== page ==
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‘We Will Give Fitbit Users The Choice,’ Google

Fitbit users have been in a frenzy since the announcement of Google’s acquisition of the smart-wearable device company over fears the tech giant will sell personal information to third parties.

A swath of Fitbit users have been posting to social media threatening to boycott the company after Google announced it would acquire the wearable device business, with many users even threatening to switch to rival companies in Twitter posts.

https://twitter.com/JurassicJunkie/status/1193239126847500288?s=20

Google announced a US$2.1 billion acquisition deal of wearable device company Fitbit last week which sparked immediate fears from US lawmakers, with Republican senator Josh Hawley, questioning how a company could ‘be permitted to acquire even more companies while they’re under DOJ antitrust investigation?’

At the time David Cicilline, Democratic congressman criticized the deal over fears Google would gain ‘insights into a consumer’s most sensitive information’ which could further entrench their market power.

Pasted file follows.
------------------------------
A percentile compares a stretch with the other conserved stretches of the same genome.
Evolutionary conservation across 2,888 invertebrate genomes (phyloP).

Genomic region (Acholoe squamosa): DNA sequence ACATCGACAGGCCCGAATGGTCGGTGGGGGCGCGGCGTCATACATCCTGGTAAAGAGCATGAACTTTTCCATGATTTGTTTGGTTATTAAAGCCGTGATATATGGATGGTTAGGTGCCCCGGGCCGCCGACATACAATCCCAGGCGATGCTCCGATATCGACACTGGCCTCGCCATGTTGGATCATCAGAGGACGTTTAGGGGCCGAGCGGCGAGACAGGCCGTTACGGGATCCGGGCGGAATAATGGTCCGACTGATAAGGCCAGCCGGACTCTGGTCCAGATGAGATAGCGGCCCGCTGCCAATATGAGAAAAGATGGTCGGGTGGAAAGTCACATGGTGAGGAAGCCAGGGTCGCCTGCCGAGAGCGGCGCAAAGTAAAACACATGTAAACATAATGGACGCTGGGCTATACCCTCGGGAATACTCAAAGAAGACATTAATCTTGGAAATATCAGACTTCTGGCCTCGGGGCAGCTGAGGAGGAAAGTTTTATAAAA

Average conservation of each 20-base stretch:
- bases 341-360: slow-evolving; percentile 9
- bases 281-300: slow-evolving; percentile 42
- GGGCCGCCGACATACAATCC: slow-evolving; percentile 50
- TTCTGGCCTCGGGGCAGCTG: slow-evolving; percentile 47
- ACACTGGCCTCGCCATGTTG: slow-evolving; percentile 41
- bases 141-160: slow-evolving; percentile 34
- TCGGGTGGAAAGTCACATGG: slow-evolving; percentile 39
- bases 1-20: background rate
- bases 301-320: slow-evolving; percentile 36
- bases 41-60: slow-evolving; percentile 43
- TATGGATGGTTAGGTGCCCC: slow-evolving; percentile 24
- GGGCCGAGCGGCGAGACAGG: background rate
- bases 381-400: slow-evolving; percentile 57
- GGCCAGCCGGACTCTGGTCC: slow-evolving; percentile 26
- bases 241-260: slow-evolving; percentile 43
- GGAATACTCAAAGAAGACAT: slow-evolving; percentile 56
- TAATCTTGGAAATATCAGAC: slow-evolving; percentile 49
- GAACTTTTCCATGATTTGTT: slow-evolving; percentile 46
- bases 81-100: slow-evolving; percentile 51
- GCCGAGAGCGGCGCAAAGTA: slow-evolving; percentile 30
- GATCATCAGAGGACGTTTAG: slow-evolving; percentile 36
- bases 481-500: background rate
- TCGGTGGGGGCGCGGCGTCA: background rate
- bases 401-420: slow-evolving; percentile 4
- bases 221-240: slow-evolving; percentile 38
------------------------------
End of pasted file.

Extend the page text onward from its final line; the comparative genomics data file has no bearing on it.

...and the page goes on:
It comes during a competitive wearable device environment where both Fitbit and Apple have been competing over health-related features like the ECG app that features in the Watch Series 5.

As covered by ChannelNews, Fitbit has been accelerating into the healthcare space announcing deals with pharmaceutical companies, as well as securing health programs with the Singapore government to provide fitness trackers for up to a million users.

‘Accelerating innovation in the category and ultimately helping more people around the world get healthier’ is the ultimate goal of Fitbit going into 2020, according to James Park, chief executive officer of Fitbit.

In a statement from Rick Osterloh Senior Vice President, Devices & Services regarding the acquisition announcement, Google maintained it ‘will never sell personal information to anyone.’

‘Fitbit health and wellness data will not be used for Google ads. And we will give Fitbit users the choice to review, move, or delete their data.’

While this statement may be comforting, it is also a select choice of words being that they only reference Google ads, rather than saying the data would not be sold at all.

Time will tell just exactly what insight Google will gain from the acquisition of Fitbit, provided its approval, but until then we will just have to trust the tech giant to be ‘transparent about the data [they] collect and why’.

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